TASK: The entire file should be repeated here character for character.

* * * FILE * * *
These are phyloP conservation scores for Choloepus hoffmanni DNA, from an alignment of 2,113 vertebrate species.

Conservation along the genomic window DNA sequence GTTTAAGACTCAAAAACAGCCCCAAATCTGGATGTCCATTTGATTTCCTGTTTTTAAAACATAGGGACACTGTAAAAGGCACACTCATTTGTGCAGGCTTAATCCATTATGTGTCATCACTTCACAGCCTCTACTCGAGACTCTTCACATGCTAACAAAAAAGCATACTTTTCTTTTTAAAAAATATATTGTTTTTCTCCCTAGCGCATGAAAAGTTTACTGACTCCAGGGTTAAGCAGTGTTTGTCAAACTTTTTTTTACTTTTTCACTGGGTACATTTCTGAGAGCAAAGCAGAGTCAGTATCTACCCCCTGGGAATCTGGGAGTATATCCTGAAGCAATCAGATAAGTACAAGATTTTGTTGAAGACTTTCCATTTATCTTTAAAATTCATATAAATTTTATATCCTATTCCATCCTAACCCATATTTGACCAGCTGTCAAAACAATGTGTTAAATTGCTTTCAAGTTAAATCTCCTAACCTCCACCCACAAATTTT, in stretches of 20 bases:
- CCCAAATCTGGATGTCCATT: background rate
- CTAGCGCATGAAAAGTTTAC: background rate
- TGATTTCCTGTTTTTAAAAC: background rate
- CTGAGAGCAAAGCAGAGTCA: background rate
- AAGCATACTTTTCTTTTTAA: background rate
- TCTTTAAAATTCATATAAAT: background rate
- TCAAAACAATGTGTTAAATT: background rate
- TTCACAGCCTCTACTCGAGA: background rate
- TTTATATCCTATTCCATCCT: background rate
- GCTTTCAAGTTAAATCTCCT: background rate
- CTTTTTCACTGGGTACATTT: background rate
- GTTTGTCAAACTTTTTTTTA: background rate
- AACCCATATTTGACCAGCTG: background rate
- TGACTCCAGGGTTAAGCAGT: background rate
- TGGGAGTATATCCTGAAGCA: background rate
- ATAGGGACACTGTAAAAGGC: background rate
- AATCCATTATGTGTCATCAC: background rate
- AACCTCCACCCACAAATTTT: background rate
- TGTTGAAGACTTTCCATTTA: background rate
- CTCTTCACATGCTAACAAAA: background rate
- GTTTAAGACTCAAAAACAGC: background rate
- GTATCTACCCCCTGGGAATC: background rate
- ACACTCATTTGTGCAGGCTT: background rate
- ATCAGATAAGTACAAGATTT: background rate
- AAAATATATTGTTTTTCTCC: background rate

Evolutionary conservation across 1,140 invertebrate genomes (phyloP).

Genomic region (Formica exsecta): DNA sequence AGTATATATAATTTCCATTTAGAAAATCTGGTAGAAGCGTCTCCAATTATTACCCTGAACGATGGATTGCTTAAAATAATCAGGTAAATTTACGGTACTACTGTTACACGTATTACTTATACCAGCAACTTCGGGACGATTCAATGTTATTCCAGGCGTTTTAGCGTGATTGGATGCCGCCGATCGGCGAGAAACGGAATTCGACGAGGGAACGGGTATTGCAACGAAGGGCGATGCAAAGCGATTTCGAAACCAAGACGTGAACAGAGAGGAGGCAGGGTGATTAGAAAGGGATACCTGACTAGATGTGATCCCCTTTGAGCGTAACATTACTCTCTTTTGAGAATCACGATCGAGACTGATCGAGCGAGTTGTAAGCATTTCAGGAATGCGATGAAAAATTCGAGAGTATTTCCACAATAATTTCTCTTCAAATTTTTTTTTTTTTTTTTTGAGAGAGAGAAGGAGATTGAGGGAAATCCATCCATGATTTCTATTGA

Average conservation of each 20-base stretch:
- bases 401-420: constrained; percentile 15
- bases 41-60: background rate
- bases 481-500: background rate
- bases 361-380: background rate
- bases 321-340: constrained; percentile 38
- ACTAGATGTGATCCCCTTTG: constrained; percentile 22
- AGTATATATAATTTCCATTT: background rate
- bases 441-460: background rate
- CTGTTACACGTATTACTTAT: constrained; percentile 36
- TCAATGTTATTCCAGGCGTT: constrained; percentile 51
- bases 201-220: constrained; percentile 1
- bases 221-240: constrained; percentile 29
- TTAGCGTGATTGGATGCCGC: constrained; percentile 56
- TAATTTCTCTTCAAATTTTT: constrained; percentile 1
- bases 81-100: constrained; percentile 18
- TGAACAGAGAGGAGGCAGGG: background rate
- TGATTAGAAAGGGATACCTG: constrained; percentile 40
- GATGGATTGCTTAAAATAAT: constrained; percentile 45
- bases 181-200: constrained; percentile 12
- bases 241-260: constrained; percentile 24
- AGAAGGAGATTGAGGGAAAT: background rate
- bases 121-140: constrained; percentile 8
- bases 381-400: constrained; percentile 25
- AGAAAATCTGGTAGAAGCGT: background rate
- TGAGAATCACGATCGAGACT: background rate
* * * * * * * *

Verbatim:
These are phyloP conservation scores for Choloepus hoffmanni DNA, from an alignment of 2,113 vertebrate species.

Conservation along the genomic window DNA sequence GTTTAAGACTCAAAAACAGCCCCAAATCTGGATGTCCATTTGATTTCCTGTTTTTAAAACATAGGGACACTGTAAAAGGCACACTCATTTGTGCAGGCTTAATCCATTATGTGTCATCACTTCACAGCCTCTACTCGAGACTCTTCACATGCTAACAAAAAAGCATACTTTTCTTTTTAAAAAATATATTGTTTTTCTCCCTAGCGCATGAAAAGTTTACTGACTCCAGGGTTAAGCAGTGTTTGTCAAACTTTTTTTTACTTTTTCACTGGGTACATTTCTGAGAGCAAAGCAGAGTCAGTATCTACCCCCTGGGAATCTGGGAGTATATCCTGAAGCAATCAGATAAGTACAAGATTTTGTTGAAGACTTTCCATTTATCTTTAAAATTCATATAAATTTTATATCCTATTCCATCCTAACCCATATTTGACCAGCTGTCAAAACAATGTGTTAAATTGCTTTCAAGTTAAATCTCCTAACCTCCACCCACAAATTTT, in stretches of 20 bases:
- CCCAAATCTGGATGTCCATT: background rate
- CTAGCGCATGAAAAGTTTAC: background rate
- TGATTTCCTGTTTTTAAAAC: background rate
- CTGAGAGCAAAGCAGAGTCA: background rate
- AAGCATACTTTTCTTTTTAA: background rate
- TCTTTAAAATTCATATAAAT: background rate
- TCAAAACAATGTGTTAAATT: background rate
- TTCACAGCCTCTACTCGAGA: background rate
- TTTATATCCTATTCCATCCT: background rate
- GCTTTCAAGTTAAATCTCCT: background rate
- CTTTTTCACTGGGTACATTT: background rate
- GTTTGTCAAACTTTTTTTTA: background rate
- AACCCATATTTGACCAGCTG: background rate
- TGACTCCAGGGTTAAGCAGT: background rate
- TGGGAGTATATCCTGAAGCA: background rate
- ATAGGGACACTGTAAAAGGC: background rate
- AATCCATTATGTGTCATCAC: background rate
- AACCTCCACCCACAAATTTT: background rate
- TGTTGAAGACTTTCCATTTA: background rate
- CTCTTCACATGCTAACAAAA: background rate
- GTTTAAGACTCAAAAACAGC: background rate
- GTATCTACCCCCTGGGAATC: background rate
- ACACTCATTTGTGCAGGCTT: background rate
- ATCAGATAAGTACAAGATTT: background rate
- AAAATATATTGTTTTTCTCC: background rate

Evolutionary conservation across 1,140 invertebrate genomes (phyloP).

Genomic region (Formica exsecta): DNA sequence AGTATATATAATTTCCATTTAGAAAATCTGGTAGAAGCGTCTCCAATTATTACCCTGAACGATGGATTGCTTAAAATAATCAGGTAAATTTACGGTACTACTGTTACACGTATTACTTATACCAGCAACTTCGGGACGATTCAATGTTATTCCAGGCGTTTTAGCGTGATTGGATGCCGCCGATCGGCGAGAAACGGAATTCGACGAGGGAACGGGTATTGCAACGAAGGGCGATGCAAAGCGATTTCGAAACCAAGACGTGAACAGAGAGGAGGCAGGGTGATTAGAAAGGGATACCTGACTAGATGTGATCCCCTTTGAGCGTAACATTACTCTCTTTTGAGAATCACGATCGAGACTGATCGAGCGAGTTGTAAGCATTTCAGGAATGCGATGAAAAATTCGAGAGTATTTCCACAATAATTTCTCTTCAAATTTTTTTTTTTTTTTTTTGAGAGAGAGAAGGAGATTGAGGGAAATCCATCCATGATTTCTATTGA

Average conservation of each 20-base stretch:
- bases 401-420: constrained; percentile 15
- bases 41-60: background rate
- bases 481-500: background rate
- bases 361-380: background rate
- bases 321-340: constrained; percentile 38
- ACTAGATGTGATCCCCTTTG: constrained; percentile 22
- AGTATATATAATTTCCATTT: background rate
- bases 441-460: background rate
- CTGTTACACGTATTACTTAT: constrained; percentile 36
- TCAATGTTATTCCAGGCGTT: constrained; percentile 51
- bases 201-220: constrained; percentile 1
- bases 221-240: constrained; percentile 29
- TTAGCGTGATTGGATGCCGC: constrained; percentile 56
- TAATTTCTCTTCAAATTTTT: constrained; percentile 1
- bases 81-100: constrained; percentile 18
- TGAACAGAGAGGAGGCAGGG: background rate
- TGATTAGAAAGGGATACCTG: constrained; percentile 40
- GATGGATTGCTTAAAATAAT: constrained; percentile 45
- bases 181-200: constrained; percentile 12
- bases 241-260: constrained; percentile 24
- AGAAGGAGATTGAGGGAAAT: background rate
- bases 121-140: constrained; percentile 8
- bases 381-400: constrained; percentile 25
- AGAAAATCTGGTAGAAGCGT: background rate
- TGAGAATCACGATCGAGACT: background rate